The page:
Klenk Law

Do I have to move my house into my Revocable Living Trust?

Posted on Wed Sep 9, 2015, on Estate Planning

From our “Ask a Question” mailbag: I had a Revocable Living Trust created several years ago, but I have not put anything into it. I own my Philadelphia home, a few bank accounts and investment accounts. I want everything to pass to my daughter at my death, but she lives in California, so I want the transfer to be easy. Should I move my house from my name into the Revocable Trust?

The goal you have stated in forming your Revocable Living Trust was to make things easier on your daughter who lives in California. Though your intentions are good, without moving the house into the trust you really have done nothing to help her.

The basic idea surrounding a Revocable Living Trust is that during your lifetime you either move your assets into the trust or you set things up so that at your death, they pour into the trust. For example, your bank and investment accounts could be made TOD (transfer on death) into the Revocable Trust. This way, at your death, your daughter can take over as successor trustee and collect the assets using only your death certificate. There is no need to file your Will. Those accounts pour into the trust automatically by contract at your death.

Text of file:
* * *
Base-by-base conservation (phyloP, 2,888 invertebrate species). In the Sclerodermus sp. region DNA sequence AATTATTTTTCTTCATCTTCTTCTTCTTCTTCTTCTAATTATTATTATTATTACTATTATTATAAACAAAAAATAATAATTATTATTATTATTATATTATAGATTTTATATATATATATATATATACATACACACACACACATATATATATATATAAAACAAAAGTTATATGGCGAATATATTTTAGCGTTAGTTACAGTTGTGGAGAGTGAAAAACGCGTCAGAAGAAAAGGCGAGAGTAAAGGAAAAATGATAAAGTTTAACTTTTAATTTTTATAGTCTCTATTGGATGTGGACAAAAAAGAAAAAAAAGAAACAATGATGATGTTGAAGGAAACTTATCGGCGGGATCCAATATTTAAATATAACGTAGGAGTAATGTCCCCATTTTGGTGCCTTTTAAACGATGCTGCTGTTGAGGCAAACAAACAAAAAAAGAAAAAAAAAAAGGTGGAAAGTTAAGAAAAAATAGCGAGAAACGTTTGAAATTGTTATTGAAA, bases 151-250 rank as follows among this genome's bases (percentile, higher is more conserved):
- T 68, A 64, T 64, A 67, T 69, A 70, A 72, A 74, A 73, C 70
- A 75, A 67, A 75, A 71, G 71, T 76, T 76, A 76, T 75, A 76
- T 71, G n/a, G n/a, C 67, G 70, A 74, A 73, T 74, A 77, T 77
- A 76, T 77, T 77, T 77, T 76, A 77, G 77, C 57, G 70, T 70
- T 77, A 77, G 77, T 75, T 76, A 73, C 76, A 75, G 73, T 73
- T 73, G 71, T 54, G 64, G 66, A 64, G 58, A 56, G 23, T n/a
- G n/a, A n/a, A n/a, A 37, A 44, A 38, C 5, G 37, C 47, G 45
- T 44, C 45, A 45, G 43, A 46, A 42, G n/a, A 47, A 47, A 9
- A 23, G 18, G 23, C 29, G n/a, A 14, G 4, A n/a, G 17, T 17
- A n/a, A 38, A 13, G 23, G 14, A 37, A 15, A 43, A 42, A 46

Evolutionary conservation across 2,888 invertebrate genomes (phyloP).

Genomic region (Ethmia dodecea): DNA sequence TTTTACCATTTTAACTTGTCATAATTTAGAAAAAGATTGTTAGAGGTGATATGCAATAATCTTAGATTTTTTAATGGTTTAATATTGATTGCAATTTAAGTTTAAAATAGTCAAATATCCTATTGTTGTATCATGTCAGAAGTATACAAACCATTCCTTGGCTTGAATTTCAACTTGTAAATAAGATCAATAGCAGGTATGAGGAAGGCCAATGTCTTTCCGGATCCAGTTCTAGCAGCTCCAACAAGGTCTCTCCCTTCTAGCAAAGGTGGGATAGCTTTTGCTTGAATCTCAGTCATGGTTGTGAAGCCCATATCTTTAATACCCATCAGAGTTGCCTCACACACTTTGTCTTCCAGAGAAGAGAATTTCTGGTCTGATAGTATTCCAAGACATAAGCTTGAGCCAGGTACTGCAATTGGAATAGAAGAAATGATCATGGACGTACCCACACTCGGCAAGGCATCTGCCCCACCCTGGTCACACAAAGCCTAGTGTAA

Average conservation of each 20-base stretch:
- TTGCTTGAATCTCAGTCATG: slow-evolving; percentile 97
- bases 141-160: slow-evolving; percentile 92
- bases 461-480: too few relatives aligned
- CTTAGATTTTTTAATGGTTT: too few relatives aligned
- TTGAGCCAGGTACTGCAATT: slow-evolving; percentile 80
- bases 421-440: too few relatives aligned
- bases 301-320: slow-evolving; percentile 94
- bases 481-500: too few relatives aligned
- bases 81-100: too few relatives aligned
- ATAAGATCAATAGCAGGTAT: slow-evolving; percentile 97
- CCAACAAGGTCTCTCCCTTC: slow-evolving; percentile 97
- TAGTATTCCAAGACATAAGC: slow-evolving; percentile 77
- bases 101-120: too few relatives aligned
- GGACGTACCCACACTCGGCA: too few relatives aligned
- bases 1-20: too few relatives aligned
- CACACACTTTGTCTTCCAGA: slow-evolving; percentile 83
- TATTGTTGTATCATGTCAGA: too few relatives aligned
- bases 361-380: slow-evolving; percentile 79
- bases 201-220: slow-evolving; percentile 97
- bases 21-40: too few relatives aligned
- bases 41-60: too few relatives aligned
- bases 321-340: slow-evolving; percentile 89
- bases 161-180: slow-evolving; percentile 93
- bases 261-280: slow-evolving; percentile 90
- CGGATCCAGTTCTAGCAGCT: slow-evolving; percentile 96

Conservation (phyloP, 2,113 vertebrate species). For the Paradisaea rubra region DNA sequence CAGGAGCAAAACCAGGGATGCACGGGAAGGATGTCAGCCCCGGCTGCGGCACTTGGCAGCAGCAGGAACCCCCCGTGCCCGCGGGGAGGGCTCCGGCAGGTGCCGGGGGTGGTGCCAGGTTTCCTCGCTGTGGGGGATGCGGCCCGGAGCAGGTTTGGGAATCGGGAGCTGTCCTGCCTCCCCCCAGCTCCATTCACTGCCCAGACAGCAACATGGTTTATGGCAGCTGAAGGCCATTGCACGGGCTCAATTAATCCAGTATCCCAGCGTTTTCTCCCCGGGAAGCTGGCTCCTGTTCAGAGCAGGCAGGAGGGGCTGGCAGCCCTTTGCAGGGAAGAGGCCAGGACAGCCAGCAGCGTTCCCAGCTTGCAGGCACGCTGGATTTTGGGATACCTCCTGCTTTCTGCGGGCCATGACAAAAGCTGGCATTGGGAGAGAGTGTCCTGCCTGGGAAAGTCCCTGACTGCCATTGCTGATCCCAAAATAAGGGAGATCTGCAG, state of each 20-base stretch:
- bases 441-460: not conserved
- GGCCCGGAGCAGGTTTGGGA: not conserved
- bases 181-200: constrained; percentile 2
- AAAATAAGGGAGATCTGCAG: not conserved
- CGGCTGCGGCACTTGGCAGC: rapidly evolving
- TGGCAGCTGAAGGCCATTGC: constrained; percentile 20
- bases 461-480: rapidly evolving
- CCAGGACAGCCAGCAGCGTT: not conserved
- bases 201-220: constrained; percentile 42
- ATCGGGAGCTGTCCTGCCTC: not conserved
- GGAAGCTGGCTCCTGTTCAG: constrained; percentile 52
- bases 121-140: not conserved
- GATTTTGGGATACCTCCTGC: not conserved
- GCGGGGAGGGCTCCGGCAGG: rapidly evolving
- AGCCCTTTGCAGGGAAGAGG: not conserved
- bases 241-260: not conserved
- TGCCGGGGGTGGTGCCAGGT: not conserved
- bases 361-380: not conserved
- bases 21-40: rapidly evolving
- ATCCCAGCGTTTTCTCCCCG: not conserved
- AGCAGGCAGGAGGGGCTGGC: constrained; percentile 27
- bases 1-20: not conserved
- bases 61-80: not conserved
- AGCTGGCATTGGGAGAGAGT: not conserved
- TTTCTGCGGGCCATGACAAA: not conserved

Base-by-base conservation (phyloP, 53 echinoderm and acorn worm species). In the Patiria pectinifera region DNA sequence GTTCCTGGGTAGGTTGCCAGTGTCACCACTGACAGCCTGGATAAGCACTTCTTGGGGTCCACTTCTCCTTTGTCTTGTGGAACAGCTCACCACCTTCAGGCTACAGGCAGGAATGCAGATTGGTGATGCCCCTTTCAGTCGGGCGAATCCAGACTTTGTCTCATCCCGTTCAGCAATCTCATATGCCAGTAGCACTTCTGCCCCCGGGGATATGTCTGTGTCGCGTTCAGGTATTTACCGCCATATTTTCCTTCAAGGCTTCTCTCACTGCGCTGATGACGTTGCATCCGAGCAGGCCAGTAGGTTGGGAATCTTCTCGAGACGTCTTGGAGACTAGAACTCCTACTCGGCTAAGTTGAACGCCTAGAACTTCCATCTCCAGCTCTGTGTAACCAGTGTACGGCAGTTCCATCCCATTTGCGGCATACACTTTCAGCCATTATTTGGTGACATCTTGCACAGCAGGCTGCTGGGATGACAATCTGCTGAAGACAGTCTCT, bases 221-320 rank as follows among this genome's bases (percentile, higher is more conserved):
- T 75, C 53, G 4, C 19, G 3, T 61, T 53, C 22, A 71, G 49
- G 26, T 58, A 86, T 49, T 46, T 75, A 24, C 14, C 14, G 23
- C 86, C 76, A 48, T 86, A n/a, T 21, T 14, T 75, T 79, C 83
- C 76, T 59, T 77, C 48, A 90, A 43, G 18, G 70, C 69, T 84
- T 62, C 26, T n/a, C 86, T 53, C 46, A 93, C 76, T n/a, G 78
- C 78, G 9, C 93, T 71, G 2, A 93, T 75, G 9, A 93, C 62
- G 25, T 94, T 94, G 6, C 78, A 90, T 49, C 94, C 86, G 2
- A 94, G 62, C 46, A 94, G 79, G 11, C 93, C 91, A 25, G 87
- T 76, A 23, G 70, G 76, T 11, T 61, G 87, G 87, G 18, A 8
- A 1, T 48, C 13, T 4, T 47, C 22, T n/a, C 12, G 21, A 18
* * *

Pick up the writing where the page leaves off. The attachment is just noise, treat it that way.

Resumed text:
There is no way, though, to do this with your real estate. Real estate must be moved into the Revocable Living Trust during your lifetime for the system to work. If you do not, your daughter will be forced to file your Will. Instead, you can have us file a Quit Claim Deed moving your house from your name into the Revocable Trust. This way, at your death, your daughter will become the successor trustee and can immediately place the house up for sale. There is no need to file the Will.

With these last few steps, your Revocable Living Trust will become a useful tool.

If you have any other questions about Estate Planning or Revocable Living Trusts, feel free to contact our office for a free consultation.

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